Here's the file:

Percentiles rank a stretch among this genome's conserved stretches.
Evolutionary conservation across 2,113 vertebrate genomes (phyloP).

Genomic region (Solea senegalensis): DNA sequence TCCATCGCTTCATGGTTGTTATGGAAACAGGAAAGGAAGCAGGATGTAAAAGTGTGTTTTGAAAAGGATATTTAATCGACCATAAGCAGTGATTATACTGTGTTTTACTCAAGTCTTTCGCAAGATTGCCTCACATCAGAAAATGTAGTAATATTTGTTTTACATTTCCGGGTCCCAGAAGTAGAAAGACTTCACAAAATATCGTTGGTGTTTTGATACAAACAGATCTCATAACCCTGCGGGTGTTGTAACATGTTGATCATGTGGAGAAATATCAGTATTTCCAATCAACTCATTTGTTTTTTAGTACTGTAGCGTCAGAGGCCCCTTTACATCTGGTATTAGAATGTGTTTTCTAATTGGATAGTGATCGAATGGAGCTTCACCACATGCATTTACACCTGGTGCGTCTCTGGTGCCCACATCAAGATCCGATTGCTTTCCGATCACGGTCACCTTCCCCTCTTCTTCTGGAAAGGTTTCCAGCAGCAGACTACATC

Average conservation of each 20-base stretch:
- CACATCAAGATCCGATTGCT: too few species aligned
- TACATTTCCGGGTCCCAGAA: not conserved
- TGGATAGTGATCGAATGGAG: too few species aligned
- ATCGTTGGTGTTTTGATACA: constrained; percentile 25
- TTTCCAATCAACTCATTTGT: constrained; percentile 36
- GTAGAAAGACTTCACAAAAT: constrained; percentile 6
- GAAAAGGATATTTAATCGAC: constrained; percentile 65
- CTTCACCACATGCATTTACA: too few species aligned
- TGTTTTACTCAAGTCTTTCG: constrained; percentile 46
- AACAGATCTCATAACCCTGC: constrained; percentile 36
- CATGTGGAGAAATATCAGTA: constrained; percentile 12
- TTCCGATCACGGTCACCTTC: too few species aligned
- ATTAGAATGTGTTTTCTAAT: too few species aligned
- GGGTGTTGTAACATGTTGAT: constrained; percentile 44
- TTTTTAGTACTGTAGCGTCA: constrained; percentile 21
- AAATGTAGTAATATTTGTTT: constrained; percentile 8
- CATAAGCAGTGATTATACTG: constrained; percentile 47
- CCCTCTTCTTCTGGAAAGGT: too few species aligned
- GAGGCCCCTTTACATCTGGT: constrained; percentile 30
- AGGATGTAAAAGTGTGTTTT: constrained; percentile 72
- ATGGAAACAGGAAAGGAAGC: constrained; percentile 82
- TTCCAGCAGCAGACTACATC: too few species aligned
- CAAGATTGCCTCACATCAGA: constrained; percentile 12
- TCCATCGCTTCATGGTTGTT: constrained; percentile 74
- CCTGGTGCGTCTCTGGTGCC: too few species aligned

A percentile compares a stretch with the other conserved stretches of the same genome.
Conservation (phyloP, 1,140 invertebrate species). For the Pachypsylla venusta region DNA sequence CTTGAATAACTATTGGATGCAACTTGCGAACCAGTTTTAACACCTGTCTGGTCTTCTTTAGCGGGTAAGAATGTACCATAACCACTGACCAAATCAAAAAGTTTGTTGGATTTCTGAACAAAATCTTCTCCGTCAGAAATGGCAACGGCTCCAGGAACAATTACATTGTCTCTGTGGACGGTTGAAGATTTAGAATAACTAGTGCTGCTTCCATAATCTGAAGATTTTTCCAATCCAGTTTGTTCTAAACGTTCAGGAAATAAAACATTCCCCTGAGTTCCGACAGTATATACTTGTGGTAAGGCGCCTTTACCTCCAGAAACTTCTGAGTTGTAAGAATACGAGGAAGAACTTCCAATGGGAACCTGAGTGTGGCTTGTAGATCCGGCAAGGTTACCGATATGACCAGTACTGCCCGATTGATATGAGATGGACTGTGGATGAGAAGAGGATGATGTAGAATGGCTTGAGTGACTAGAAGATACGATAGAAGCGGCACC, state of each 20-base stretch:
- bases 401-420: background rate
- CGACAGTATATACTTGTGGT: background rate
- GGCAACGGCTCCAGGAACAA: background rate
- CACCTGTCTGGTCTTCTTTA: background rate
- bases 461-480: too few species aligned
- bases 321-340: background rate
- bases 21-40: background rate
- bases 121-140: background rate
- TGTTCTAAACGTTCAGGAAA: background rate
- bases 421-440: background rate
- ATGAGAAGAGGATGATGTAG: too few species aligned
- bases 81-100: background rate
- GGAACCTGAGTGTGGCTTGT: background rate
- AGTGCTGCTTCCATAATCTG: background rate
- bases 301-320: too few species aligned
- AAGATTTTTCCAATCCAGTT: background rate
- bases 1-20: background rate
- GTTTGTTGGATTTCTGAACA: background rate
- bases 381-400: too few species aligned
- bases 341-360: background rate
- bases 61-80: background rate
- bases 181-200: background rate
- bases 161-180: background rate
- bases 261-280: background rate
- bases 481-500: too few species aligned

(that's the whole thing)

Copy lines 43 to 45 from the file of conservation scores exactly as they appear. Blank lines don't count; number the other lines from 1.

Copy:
- bases 81-100: background rate
- GGAACCTGAGTGTGGCTTGT: background rate
- AGTGCTGCTTCCATAATCTG: background rate